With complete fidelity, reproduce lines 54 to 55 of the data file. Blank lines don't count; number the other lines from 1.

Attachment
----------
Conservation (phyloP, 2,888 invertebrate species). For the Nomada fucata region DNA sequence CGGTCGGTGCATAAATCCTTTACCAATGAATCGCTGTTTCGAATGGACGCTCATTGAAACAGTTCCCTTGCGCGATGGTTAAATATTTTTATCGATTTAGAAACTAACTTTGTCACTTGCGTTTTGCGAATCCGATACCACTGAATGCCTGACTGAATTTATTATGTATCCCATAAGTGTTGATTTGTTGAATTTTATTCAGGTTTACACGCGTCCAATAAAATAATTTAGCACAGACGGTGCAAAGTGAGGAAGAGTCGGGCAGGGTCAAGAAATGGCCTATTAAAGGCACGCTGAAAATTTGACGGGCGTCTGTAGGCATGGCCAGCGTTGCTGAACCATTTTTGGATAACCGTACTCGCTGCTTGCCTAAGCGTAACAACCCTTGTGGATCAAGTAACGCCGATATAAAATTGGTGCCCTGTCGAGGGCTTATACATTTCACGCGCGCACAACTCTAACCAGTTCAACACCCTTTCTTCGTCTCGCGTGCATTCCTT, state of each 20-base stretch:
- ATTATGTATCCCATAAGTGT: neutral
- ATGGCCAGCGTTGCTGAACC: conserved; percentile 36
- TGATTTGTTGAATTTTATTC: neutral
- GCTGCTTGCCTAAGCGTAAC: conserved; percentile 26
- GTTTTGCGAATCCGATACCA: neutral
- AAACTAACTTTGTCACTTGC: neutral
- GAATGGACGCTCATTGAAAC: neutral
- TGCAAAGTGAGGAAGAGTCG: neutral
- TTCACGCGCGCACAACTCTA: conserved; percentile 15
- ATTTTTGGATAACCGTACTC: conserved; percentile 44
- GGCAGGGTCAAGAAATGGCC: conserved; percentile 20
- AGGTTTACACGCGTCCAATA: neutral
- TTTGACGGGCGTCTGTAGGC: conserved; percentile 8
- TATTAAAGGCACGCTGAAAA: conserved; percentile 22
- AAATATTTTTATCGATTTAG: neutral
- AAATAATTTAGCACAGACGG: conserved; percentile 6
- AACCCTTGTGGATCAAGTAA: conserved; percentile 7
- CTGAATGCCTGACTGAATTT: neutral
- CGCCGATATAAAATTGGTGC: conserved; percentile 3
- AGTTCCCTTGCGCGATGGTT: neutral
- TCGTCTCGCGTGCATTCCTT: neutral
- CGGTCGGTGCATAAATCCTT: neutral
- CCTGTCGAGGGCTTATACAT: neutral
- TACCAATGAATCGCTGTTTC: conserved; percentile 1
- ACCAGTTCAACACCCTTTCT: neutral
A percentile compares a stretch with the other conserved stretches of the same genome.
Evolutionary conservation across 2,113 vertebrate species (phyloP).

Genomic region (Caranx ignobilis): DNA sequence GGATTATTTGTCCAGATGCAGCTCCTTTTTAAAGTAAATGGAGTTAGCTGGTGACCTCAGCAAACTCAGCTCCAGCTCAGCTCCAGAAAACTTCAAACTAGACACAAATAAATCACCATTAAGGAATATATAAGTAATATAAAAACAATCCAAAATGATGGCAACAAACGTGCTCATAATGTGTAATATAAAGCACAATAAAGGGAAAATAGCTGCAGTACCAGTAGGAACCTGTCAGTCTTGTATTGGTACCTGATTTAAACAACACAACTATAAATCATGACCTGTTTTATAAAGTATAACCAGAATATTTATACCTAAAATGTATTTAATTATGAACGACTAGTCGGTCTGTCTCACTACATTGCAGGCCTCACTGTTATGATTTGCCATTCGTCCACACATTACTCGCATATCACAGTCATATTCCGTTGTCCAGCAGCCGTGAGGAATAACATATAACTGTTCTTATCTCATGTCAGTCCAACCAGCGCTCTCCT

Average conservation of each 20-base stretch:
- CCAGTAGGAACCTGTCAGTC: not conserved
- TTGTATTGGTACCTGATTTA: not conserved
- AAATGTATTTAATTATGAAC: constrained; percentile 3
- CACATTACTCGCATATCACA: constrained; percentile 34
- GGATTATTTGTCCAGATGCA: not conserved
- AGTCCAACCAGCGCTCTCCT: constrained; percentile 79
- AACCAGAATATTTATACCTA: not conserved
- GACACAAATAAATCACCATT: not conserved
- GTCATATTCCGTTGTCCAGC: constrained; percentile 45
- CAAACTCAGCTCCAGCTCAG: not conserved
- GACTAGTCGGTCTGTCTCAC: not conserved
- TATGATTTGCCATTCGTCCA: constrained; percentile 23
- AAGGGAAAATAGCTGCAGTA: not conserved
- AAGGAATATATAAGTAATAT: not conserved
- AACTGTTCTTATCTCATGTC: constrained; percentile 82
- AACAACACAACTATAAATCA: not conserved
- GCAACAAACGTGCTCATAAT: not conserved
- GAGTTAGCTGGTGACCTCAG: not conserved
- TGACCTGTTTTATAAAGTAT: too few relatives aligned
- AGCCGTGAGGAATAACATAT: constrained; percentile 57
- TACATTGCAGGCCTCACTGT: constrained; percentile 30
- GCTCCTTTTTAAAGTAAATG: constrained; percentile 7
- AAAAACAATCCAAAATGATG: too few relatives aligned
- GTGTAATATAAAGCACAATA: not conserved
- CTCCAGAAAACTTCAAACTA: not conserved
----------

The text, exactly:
- GTGTAATATAAAGCACAATA: not conserved
- CTCCAGAAAACTTCAAACTA: not conserved